Today, technology serves us well because it collects data on what we do. It knows who we speak with. It sees what we look at. Devices will know to wake us up earlier if it snowed overnight or contact our friends when we’re running late. For tech journalist Robert Scoble, this is not about privacy loss—it’s about utility.
Along with coauthor Shel Israel, Scoble has written Age of Context: Mobile, Sensors, Data, and the Future of Privacy. The two interviewed more than one hundred technology pioneers and studied hundreds of products and noticed five key areas converging at the same time: sensors, wearables, location, social, and data. The key with all of these trends is context. Scoble explains how highly contextualized data will affect society’s future.
Products will become more and more personalized according to the person using them, and while this means our information will get tracked, Scoble points out that it also means products will cater specifically to our individual needs. He cites Oakley’s Airwave goggles, which track your speed, measure your jumps, and review your runs, among other features. With the information that tech can gather, devices will start to know us better—in some ways, better than our closest friends.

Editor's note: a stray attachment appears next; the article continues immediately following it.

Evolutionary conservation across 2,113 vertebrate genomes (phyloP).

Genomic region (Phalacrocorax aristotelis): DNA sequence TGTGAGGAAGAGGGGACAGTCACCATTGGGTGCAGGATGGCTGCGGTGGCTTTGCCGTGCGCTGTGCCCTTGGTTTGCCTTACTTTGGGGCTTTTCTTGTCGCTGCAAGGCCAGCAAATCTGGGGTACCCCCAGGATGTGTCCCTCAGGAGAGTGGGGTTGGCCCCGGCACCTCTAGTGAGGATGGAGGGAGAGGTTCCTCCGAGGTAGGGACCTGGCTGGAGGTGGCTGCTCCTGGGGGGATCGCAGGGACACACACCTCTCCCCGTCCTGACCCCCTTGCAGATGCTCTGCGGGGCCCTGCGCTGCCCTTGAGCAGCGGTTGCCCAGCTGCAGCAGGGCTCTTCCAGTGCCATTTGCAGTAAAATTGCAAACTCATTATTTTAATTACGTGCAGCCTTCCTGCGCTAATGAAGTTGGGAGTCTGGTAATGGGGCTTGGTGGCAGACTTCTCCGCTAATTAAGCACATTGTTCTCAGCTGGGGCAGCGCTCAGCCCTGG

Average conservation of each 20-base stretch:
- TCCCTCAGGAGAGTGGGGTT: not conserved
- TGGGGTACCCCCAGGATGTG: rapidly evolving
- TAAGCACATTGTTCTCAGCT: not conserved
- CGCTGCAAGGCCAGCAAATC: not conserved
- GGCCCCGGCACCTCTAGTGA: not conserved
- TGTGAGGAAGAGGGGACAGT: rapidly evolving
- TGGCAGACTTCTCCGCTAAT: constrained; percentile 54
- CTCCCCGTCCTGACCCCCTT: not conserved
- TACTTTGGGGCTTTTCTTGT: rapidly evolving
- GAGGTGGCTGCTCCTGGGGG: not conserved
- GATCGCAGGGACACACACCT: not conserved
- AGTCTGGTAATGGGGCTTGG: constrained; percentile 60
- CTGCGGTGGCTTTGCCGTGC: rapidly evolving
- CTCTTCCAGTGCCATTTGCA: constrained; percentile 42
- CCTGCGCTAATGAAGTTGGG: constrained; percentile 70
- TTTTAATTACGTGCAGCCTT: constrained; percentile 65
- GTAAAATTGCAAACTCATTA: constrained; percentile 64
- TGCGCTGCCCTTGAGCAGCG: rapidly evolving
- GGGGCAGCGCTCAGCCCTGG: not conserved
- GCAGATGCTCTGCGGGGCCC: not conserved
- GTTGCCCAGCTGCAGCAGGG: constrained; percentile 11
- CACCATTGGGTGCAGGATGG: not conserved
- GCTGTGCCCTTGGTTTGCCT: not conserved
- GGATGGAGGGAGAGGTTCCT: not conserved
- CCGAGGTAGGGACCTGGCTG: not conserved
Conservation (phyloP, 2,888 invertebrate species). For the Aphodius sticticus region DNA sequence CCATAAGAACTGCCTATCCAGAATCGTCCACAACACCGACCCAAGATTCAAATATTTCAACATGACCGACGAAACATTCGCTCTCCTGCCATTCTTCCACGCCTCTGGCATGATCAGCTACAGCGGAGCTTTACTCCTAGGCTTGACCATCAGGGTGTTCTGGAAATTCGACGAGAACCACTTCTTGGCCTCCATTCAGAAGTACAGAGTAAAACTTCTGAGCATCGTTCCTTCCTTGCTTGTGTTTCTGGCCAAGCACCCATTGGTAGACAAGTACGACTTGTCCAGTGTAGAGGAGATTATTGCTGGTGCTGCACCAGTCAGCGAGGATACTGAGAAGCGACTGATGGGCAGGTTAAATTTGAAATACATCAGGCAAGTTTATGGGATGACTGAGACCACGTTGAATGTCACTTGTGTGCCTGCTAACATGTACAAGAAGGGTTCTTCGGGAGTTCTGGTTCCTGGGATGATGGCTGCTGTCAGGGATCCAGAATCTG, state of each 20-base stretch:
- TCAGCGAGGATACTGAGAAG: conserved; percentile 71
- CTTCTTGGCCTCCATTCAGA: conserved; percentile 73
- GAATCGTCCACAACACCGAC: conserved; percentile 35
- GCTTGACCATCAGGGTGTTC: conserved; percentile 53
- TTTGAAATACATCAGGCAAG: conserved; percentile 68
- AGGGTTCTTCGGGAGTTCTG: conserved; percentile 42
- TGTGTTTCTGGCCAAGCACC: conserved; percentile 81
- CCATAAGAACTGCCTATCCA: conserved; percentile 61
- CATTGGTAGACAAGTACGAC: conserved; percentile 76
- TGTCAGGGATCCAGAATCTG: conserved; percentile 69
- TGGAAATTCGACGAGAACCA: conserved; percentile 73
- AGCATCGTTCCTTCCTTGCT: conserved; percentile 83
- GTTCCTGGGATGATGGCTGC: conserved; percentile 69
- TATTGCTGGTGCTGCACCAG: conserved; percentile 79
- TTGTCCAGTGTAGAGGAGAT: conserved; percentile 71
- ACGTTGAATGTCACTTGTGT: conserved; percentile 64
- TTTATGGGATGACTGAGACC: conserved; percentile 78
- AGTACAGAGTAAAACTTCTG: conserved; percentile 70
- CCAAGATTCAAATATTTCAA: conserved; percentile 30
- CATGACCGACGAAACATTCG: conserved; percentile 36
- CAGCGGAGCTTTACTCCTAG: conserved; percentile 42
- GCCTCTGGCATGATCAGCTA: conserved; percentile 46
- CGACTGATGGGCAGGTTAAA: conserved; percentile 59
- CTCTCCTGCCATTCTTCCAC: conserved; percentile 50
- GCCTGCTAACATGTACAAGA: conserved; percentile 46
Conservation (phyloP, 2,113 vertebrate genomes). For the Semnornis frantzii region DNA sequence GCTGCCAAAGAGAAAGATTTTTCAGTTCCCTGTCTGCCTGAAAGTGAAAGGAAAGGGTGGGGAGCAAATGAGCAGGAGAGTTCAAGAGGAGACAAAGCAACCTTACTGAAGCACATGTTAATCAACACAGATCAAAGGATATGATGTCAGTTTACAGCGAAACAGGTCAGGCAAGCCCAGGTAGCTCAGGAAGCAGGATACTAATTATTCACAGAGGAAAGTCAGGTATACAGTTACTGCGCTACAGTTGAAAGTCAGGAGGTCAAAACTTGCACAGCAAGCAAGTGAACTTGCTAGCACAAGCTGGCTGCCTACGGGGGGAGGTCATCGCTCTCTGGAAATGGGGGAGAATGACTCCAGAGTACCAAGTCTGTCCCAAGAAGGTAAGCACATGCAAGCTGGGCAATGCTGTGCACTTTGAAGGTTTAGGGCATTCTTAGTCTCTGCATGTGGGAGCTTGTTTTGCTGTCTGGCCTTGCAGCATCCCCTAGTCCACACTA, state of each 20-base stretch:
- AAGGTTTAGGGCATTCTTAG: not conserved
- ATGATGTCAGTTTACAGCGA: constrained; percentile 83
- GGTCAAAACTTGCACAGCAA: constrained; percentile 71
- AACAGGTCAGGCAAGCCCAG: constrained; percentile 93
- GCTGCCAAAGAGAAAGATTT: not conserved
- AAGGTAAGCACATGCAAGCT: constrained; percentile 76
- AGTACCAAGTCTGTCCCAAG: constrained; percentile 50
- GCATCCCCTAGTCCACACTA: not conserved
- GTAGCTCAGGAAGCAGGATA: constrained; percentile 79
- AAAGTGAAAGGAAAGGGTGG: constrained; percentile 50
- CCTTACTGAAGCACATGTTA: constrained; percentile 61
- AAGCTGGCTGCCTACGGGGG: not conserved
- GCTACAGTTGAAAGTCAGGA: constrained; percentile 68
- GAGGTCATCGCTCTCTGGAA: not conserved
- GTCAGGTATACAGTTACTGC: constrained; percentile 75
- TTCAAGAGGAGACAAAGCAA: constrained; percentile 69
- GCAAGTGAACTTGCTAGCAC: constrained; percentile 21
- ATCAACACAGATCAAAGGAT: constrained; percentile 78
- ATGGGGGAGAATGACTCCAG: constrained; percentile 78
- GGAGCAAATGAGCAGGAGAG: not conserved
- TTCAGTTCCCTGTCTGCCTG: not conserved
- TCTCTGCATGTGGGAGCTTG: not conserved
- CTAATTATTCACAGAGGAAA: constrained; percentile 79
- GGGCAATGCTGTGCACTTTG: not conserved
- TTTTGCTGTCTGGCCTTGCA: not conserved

Anticipated products and services
We’ll start to see more apps that look deep into our context to assist us, says Scoble. For example, if your to-do list says you need a screwdriver and you’re by a hardware store, your phone could send you a reminder. These apps will automatically change throughout the day according to the people, places, and machines around you.
Union Pacific Railroad has placed sensors on rail cars to monitor flat spots on wheels and temperature on wheel bearings, among other things. This way, the company can better forecast preventative maintenance needs, improving safety and reliability. Scoble says we’ll see more technology that can better predict our needs.
Deep customer insights
|Companies can gain this trust by doing three key things: remain transparent on the data collected, make data correctable, and allow people to better control the consequences of the data.|
Years ago, explains Scoble, the Ritz-Carlton would look through customers’ trash and keep an index card about their interests. Werther’s wrapper in the trash? Maybe you’d have one on your pillow during your next visit. In the next few years, Scoble believes we’ll see loyalty programs that will help companies understand their customers better by pinpointing where their customers are on the property or what their favorite drink is.
Avoiding the freaky factor
For consumers to adopt this new technology, Scoble emphasizes the need for trust. Companies can gain this trust by doing three key things: remain transparent on the data collected, make data correctable, and allow people to better control the consequences of the data.
As he notes, collecting data has been going on for years. The difference is now we have more awareness. There’s always a risk and benefit to weigh, but just as most of us have accepted credit cards and the information they collect from us, Scoble firmly believes that if there is utility, people will adopt.
This post is part of our ongoing coverage of Microsoft Research and its Visiting Speaker Series. Microsoft Research supports its mission to educate and foster innovation and growth through inviting authors and speakers that inspire big ideas, spark new ways of doing things, or help people see things from a new perspective.